7. Extend into play: Carry over vocabulary, concepts, and themes into play time. Not only does this make stories come alive, but it allows children to generalize things that they learned. Did you read Old MacDonald Had a Farm last night? Great! Today, make some animal noises while you play with farm animals. And remember, you do not have to have the matching toys for this to work. It’s perfectly fine to let your child use their imagination.
  8. Ask questions, make comments: Asking questions while reading can be a great way to enhance your child’s language skills. It’s also adaptable for different ages: younger children can answer yes/no questions, while older children can answer predicting and inferencing questions. Despite this, questions should be used sparingly throughout the story. Book reading should be enjoyable for your child, and they might not want to participate if they feel as though they are being interrogated. Comments, on the other hand, are always a safe choice. A variety of comments can model vocabulary, concepts, grammatical structures, and more. While commenting, you might want to talk about how a character is feeling. Or, you can point out how something similar happened in your child’s life. Remember, this isn’t a time to test your child’s language skills, but rather build them.
  9. Be dramatic: Story time is a great opportunity to be silly with your child. Try out funny voices for the characters, insert emotion, or act out your favorite parts. You can also use signs and gestures to make certain words pop. For example, use your hands to demonstrate prepositions in Rosie’s Walk. In addition, help your child focus on important story vocabulary by stressing certain words. Rosie walked “AROUND the pond”, and “OVER the haystack”. Most importantly, have fun with the story!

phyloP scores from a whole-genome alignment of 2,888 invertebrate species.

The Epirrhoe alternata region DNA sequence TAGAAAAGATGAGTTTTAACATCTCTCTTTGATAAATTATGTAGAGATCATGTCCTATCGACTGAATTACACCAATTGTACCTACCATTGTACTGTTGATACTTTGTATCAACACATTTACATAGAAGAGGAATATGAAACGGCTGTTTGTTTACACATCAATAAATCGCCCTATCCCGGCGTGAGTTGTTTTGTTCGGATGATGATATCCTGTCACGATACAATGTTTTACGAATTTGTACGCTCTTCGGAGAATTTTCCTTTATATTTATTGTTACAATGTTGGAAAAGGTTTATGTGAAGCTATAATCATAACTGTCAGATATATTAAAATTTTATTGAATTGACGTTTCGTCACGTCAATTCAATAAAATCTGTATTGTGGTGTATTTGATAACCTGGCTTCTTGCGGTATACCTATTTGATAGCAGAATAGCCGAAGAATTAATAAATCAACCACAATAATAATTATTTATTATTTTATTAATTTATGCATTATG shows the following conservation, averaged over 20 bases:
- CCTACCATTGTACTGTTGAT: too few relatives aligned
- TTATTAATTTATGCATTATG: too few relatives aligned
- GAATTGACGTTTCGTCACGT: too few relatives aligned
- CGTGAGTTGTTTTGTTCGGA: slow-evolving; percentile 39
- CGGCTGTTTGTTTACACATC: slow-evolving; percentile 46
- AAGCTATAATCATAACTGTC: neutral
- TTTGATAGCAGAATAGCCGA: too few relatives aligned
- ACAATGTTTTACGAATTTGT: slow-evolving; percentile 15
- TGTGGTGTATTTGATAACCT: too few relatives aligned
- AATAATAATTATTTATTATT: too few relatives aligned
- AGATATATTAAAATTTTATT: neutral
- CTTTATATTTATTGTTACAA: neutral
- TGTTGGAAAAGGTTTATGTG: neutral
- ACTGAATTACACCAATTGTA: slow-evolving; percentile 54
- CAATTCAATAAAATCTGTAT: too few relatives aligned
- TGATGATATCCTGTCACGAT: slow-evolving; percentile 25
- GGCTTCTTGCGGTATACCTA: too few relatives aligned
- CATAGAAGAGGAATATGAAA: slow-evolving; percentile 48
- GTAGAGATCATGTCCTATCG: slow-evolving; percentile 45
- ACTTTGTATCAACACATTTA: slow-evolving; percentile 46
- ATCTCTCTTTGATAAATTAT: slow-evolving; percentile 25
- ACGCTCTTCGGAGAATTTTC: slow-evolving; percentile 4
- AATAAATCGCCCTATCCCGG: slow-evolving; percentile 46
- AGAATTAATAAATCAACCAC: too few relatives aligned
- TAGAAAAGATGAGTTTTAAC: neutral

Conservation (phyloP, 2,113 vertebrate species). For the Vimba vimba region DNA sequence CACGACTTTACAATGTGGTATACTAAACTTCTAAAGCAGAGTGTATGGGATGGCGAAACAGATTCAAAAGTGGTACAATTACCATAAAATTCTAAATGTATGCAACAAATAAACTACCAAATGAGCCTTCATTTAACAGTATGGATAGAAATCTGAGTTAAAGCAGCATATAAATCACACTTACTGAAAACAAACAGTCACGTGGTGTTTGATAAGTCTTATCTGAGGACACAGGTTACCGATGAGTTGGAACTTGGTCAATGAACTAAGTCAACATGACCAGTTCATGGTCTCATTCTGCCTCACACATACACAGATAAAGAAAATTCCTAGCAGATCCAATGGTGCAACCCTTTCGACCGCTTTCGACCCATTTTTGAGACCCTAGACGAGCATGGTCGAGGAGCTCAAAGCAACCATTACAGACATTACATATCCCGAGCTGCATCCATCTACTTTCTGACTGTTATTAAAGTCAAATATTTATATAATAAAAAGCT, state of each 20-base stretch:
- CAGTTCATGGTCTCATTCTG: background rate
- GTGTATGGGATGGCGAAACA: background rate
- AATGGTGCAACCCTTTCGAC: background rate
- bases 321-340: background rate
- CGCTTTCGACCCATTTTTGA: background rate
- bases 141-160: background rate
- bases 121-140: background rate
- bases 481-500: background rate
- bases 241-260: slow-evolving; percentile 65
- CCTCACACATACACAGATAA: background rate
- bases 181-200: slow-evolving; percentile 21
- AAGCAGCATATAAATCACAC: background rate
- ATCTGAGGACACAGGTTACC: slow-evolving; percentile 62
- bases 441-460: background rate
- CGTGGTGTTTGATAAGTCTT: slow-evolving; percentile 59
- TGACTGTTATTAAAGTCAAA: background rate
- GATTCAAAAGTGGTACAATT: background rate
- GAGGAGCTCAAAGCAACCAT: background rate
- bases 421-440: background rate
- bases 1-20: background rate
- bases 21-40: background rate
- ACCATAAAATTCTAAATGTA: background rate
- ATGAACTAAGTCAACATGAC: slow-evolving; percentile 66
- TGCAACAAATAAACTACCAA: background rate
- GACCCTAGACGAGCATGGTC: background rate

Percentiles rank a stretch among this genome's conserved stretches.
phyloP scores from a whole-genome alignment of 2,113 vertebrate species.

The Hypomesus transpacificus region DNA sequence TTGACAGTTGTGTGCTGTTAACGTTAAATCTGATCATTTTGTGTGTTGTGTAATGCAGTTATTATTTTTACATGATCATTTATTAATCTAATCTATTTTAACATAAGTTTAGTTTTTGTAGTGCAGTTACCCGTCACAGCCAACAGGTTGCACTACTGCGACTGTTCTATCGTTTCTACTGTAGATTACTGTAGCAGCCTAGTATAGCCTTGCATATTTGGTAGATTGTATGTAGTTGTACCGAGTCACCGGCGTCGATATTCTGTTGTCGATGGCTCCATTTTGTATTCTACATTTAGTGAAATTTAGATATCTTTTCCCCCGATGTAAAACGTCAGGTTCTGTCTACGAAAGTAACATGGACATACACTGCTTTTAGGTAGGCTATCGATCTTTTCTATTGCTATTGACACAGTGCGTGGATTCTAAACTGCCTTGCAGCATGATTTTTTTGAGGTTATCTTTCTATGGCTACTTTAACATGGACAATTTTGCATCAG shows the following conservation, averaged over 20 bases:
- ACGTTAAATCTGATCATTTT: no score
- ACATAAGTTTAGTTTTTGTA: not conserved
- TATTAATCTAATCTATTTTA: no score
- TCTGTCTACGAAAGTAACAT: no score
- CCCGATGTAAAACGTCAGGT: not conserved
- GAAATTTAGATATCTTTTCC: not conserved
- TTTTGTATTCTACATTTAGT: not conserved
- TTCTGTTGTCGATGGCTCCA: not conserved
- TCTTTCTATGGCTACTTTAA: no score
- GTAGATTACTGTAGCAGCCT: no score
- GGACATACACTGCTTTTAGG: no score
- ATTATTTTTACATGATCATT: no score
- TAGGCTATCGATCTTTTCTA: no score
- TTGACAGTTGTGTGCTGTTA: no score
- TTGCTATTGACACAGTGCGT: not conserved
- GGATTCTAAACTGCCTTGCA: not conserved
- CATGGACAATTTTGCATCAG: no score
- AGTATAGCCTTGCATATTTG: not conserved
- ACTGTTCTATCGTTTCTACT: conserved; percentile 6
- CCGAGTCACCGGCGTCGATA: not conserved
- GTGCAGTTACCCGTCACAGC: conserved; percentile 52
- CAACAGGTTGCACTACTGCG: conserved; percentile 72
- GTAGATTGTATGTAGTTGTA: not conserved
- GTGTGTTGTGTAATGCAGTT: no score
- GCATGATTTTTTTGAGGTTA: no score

10. Slow down: This is a time in which we really want to focus on quality over quantity. Instead of trying to fit in all of your child’s favorite books before bedtime, you may be better served by just choosing one or two. While reading, try to slow your pace. The benefits are twofold: your child has the time to take a conversational turn if they’d like, and they have more time to process the story, which can lead to better comprehension.

Trying a new style of reading may feel unnatural at first, but you’ll get the hang of it quickly. Soon, you’ll see how an interactive style of reading boosts your child’s enjoyment during story time, and in turn leads to longer engagement and more opportunity for language and literacy growth.

Looking for more tips on how to raise a reader? The Speech Studio has a ton of tips and tricks. Check out our website at or visit our Facebook page at